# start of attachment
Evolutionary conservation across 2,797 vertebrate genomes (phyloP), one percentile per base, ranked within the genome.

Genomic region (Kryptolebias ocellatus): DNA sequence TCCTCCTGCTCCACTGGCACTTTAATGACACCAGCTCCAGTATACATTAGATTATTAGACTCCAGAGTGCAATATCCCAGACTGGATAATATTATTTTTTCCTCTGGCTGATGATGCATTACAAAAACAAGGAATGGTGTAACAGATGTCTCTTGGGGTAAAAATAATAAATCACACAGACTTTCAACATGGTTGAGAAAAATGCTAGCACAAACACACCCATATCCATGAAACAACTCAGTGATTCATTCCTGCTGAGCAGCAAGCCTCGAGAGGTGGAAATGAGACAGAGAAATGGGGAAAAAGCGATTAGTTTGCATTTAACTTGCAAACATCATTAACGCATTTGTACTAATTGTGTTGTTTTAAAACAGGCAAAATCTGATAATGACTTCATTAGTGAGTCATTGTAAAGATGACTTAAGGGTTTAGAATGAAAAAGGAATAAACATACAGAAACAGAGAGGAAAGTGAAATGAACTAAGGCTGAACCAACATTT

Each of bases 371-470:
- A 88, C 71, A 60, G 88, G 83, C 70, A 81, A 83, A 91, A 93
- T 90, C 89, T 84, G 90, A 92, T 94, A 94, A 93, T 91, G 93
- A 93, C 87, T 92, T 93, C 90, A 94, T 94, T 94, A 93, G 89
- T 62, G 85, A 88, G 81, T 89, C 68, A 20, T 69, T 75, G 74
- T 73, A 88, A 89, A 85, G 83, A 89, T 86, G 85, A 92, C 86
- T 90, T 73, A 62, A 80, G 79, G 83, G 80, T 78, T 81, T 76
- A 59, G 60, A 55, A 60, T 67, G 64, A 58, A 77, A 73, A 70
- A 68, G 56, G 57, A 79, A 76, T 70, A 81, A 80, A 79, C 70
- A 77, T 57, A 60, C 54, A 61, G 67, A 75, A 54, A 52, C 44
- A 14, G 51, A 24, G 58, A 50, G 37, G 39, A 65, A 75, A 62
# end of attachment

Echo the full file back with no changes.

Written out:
Evolutionary conservation across 2,797 vertebrate genomes (phyloP), one percentile per base, ranked within the genome.

Genomic region (Kryptolebias ocellatus): DNA sequence TCCTCCTGCTCCACTGGCACTTTAATGACACCAGCTCCAGTATACATTAGATTATTAGACTCCAGAGTGCAATATCCCAGACTGGATAATATTATTTTTTCCTCTGGCTGATGATGCATTACAAAAACAAGGAATGGTGTAACAGATGTCTCTTGGGGTAAAAATAATAAATCACACAGACTTTCAACATGGTTGAGAAAAATGCTAGCACAAACACACCCATATCCATGAAACAACTCAGTGATTCATTCCTGCTGAGCAGCAAGCCTCGAGAGGTGGAAATGAGACAGAGAAATGGGGAAAAAGCGATTAGTTTGCATTTAACTTGCAAACATCATTAACGCATTTGTACTAATTGTGTTGTTTTAAAACAGGCAAAATCTGATAATGACTTCATTAGTGAGTCATTGTAAAGATGACTTAAGGGTTTAGAATGAAAAAGGAATAAACATACAGAAACAGAGAGGAAAGTGAAATGAACTAAGGCTGAACCAACATTT

Each of bases 371-470:
- A 88, C 71, A 60, G 88, G 83, C 70, A 81, A 83, A 91, A 93
- T 90, C 89, T 84, G 90, A 92, T 94, A 94, A 93, T 91, G 93
- A 93, C 87, T 92, T 93, C 90, A 94, T 94, T 94, A 93, G 89
- T 62, G 85, A 88, G 81, T 89, C 68, A 20, T 69, T 75, G 74
- T 73, A 88, A 89, A 85, G 83, A 89, T 86, G 85, A 92, C 86
- T 90, T 73, A 62, A 80, G 79, G 83, G 80, T 78, T 81, T 76
- A 59, G 60, A 55, A 60, T 67, G 64, A 58, A 77, A 73, A 70
- A 68, G 56, G 57, A 79, A 76, T 70, A 81, A 80, A 79, C 70
- A 77, T 57, A 60, C 54, A 61, G 67, A 75, A 54, A 52, C 44
- A 14, G 51, A 24, G 58, A 50, G 37, G 39, A 65, A 75, A 62